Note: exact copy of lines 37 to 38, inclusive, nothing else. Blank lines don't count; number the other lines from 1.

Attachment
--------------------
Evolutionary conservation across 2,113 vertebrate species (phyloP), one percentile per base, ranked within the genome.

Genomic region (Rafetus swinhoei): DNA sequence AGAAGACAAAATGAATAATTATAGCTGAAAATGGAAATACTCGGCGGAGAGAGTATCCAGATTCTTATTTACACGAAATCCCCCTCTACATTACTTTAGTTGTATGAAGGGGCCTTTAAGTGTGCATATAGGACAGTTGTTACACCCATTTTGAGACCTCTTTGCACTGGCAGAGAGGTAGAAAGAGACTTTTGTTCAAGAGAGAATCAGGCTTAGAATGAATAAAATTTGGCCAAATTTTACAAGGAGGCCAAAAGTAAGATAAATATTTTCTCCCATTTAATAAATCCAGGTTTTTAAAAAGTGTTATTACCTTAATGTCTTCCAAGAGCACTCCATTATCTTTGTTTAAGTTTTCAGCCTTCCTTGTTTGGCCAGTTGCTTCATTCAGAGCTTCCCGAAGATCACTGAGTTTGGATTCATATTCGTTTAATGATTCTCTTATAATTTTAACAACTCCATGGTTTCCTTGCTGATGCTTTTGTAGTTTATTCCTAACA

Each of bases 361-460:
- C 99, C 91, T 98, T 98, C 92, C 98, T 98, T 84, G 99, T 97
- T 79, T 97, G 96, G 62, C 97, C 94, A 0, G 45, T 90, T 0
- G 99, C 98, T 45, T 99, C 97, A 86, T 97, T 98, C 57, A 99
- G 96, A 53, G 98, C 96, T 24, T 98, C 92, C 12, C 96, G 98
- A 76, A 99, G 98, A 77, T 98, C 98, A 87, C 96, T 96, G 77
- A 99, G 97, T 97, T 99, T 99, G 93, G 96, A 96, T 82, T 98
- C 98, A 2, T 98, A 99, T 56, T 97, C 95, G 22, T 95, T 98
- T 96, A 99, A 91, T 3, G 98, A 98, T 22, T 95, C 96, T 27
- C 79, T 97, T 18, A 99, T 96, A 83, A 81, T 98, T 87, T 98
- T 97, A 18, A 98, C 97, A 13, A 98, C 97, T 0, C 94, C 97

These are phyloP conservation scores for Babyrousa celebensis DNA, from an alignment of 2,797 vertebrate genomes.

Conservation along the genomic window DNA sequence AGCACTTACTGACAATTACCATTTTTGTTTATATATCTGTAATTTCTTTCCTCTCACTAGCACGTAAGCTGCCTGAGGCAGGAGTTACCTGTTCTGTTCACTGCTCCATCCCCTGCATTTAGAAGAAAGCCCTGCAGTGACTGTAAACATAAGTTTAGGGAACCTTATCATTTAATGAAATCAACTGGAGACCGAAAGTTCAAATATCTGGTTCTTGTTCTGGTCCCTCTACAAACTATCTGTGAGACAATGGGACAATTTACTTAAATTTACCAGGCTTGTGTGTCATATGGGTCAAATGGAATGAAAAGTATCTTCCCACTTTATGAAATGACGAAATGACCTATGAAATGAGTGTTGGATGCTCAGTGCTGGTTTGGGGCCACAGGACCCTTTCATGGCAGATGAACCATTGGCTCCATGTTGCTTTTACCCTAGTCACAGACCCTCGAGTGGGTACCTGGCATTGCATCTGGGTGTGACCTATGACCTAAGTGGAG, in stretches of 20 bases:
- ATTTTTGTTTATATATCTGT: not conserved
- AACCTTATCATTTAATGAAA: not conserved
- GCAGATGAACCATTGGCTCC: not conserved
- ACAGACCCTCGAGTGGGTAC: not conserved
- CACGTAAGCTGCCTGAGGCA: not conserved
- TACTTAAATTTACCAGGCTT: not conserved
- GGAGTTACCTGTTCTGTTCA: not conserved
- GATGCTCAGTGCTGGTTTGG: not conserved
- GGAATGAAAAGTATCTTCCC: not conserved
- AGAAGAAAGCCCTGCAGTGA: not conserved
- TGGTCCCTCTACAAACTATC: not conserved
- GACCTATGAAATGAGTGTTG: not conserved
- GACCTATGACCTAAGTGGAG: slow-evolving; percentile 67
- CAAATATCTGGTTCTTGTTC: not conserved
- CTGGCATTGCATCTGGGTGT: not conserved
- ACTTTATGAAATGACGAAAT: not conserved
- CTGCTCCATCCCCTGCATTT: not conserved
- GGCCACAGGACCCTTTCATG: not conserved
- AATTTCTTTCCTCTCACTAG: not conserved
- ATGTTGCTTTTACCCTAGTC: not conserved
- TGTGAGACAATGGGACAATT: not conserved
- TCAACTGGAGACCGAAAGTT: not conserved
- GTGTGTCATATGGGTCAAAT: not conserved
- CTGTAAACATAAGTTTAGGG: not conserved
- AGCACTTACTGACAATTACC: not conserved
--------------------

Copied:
- TCAACTGGAGACCGAAAGTT: not conserved
- GTGTGTCATATGGGTCAAAT: not conserved